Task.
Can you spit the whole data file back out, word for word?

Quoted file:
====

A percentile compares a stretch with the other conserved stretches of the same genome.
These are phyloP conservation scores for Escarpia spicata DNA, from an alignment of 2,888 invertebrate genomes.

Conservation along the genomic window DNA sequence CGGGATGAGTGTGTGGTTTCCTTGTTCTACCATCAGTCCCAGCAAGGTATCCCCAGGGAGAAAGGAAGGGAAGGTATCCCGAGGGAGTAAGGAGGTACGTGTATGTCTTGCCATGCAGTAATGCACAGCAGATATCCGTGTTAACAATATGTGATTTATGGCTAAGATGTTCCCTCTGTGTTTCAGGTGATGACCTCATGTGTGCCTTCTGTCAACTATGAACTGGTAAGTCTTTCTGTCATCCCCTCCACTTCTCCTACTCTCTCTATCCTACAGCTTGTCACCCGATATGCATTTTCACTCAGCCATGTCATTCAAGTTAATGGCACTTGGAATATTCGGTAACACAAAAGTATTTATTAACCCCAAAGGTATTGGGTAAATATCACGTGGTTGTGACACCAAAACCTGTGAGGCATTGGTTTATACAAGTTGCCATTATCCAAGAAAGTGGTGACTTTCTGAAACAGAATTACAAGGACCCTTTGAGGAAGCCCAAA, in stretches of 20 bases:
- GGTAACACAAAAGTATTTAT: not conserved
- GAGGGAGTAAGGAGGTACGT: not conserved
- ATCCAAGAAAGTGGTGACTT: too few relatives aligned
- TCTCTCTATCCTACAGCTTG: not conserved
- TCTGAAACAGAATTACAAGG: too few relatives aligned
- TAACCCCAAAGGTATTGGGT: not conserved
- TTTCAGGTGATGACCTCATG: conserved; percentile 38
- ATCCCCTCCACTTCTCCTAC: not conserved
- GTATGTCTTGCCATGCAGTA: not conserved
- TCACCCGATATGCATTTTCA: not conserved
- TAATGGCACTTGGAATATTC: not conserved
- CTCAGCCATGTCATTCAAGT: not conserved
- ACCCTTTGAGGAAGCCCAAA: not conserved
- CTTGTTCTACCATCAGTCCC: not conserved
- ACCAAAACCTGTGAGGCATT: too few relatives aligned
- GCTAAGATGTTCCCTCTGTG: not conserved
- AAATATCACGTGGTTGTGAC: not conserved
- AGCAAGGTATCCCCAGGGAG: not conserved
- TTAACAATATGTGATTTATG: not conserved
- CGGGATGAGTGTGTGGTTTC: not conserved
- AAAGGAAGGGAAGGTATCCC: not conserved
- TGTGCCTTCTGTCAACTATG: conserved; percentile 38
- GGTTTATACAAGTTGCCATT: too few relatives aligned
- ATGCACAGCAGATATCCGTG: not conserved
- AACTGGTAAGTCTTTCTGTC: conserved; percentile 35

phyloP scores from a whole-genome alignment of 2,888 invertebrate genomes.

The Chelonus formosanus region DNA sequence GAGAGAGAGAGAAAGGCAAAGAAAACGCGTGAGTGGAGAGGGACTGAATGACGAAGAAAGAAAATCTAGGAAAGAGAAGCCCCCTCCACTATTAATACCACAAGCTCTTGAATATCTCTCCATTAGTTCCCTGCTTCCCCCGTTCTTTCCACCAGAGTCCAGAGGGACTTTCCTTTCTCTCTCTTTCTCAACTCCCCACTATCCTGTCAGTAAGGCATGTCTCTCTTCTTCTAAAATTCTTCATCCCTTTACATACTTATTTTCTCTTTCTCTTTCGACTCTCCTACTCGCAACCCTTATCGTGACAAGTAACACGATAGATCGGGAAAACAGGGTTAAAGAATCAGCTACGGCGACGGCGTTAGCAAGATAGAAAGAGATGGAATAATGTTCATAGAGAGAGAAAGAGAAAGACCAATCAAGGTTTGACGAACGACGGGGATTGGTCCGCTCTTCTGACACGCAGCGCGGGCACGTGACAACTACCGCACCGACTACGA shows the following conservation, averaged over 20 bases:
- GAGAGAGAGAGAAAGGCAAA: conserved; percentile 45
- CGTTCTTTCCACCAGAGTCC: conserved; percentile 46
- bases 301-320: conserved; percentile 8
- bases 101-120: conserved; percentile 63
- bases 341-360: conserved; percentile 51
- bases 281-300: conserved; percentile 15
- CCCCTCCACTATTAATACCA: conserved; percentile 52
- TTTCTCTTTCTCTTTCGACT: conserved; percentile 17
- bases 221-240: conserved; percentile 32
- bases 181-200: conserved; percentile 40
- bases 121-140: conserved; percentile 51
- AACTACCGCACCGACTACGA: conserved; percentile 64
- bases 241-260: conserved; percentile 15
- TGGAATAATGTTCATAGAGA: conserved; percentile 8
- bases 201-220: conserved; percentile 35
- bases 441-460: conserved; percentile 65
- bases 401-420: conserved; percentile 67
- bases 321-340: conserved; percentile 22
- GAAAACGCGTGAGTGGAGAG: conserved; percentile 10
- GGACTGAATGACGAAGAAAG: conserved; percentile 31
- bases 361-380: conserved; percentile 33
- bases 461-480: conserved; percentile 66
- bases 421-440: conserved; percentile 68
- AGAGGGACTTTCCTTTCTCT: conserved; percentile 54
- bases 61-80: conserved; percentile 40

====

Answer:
A percentile compares a stretch with the other conserved stretches of the same genome.
These are phyloP conservation scores for Escarpia spicata DNA, from an alignment of 2,888 invertebrate genomes.

Conservation along the genomic window DNA sequence CGGGATGAGTGTGTGGTTTCCTTGTTCTACCATCAGTCCCAGCAAGGTATCCCCAGGGAGAAAGGAAGGGAAGGTATCCCGAGGGAGTAAGGAGGTACGTGTATGTCTTGCCATGCAGTAATGCACAGCAGATATCCGTGTTAACAATATGTGATTTATGGCTAAGATGTTCCCTCTGTGTTTCAGGTGATGACCTCATGTGTGCCTTCTGTCAACTATGAACTGGTAAGTCTTTCTGTCATCCCCTCCACTTCTCCTACTCTCTCTATCCTACAGCTTGTCACCCGATATGCATTTTCACTCAGCCATGTCATTCAAGTTAATGGCACTTGGAATATTCGGTAACACAAAAGTATTTATTAACCCCAAAGGTATTGGGTAAATATCACGTGGTTGTGACACCAAAACCTGTGAGGCATTGGTTTATACAAGTTGCCATTATCCAAGAAAGTGGTGACTTTCTGAAACAGAATTACAAGGACCCTTTGAGGAAGCCCAAA, in stretches of 20 bases:
- GGTAACACAAAAGTATTTAT: not conserved
- GAGGGAGTAAGGAGGTACGT: not conserved
- ATCCAAGAAAGTGGTGACTT: too few relatives aligned
- TCTCTCTATCCTACAGCTTG: not conserved
- TCTGAAACAGAATTACAAGG: too few relatives aligned
- TAACCCCAAAGGTATTGGGT: not conserved
- TTTCAGGTGATGACCTCATG: conserved; percentile 38
- ATCCCCTCCACTTCTCCTAC: not conserved
- GTATGTCTTGCCATGCAGTA: not conserved
- TCACCCGATATGCATTTTCA: not conserved
- TAATGGCACTTGGAATATTC: not conserved
- CTCAGCCATGTCATTCAAGT: not conserved
- ACCCTTTGAGGAAGCCCAAA: not conserved
- CTTGTTCTACCATCAGTCCC: not conserved
- ACCAAAACCTGTGAGGCATT: too few relatives aligned
- GCTAAGATGTTCCCTCTGTG: not conserved
- AAATATCACGTGGTTGTGAC: not conserved
- AGCAAGGTATCCCCAGGGAG: not conserved
- TTAACAATATGTGATTTATG: not conserved
- CGGGATGAGTGTGTGGTTTC: not conserved
- AAAGGAAGGGAAGGTATCCC: not conserved
- TGTGCCTTCTGTCAACTATG: conserved; percentile 38
- GGTTTATACAAGTTGCCATT: too few relatives aligned
- ATGCACAGCAGATATCCGTG: not conserved
- AACTGGTAAGTCTTTCTGTC: conserved; percentile 35

phyloP scores from a whole-genome alignment of 2,888 invertebrate genomes.

The Chelonus formosanus region DNA sequence GAGAGAGAGAGAAAGGCAAAGAAAACGCGTGAGTGGAGAGGGACTGAATGACGAAGAAAGAAAATCTAGGAAAGAGAAGCCCCCTCCACTATTAATACCACAAGCTCTTGAATATCTCTCCATTAGTTCCCTGCTTCCCCCGTTCTTTCCACCAGAGTCCAGAGGGACTTTCCTTTCTCTCTCTTTCTCAACTCCCCACTATCCTGTCAGTAAGGCATGTCTCTCTTCTTCTAAAATTCTTCATCCCTTTACATACTTATTTTCTCTTTCTCTTTCGACTCTCCTACTCGCAACCCTTATCGTGACAAGTAACACGATAGATCGGGAAAACAGGGTTAAAGAATCAGCTACGGCGACGGCGTTAGCAAGATAGAAAGAGATGGAATAATGTTCATAGAGAGAGAAAGAGAAAGACCAATCAAGGTTTGACGAACGACGGGGATTGGTCCGCTCTTCTGACACGCAGCGCGGGCACGTGACAACTACCGCACCGACTACGA shows the following conservation, averaged over 20 bases:
- GAGAGAGAGAGAAAGGCAAA: conserved; percentile 45
- CGTTCTTTCCACCAGAGTCC: conserved; percentile 46
- bases 301-320: conserved; percentile 8
- bases 101-120: conserved; percentile 63
- bases 341-360: conserved; percentile 51
- bases 281-300: conserved; percentile 15
- CCCCTCCACTATTAATACCA: conserved; percentile 52
- TTTCTCTTTCTCTTTCGACT: conserved; percentile 17
- bases 221-240: conserved; percentile 32
- bases 181-200: conserved; percentile 40
- bases 121-140: conserved; percentile 51
- AACTACCGCACCGACTACGA: conserved; percentile 64
- bases 241-260: conserved; percentile 15
- TGGAATAATGTTCATAGAGA: conserved; percentile 8
- bases 201-220: conserved; percentile 35
- bases 441-460: conserved; percentile 65
- bases 401-420: conserved; percentile 67
- bases 321-340: conserved; percentile 22
- GAAAACGCGTGAGTGGAGAG: conserved; percentile 10
- GGACTGAATGACGAAGAAAG: conserved; percentile 31
- bases 361-380: conserved; percentile 33
- bases 461-480: conserved; percentile 66
- bases 421-440: conserved; percentile 68
- AGAGGGACTTTCCTTTCTCT: conserved; percentile 54
- bases 61-80: conserved; percentile 40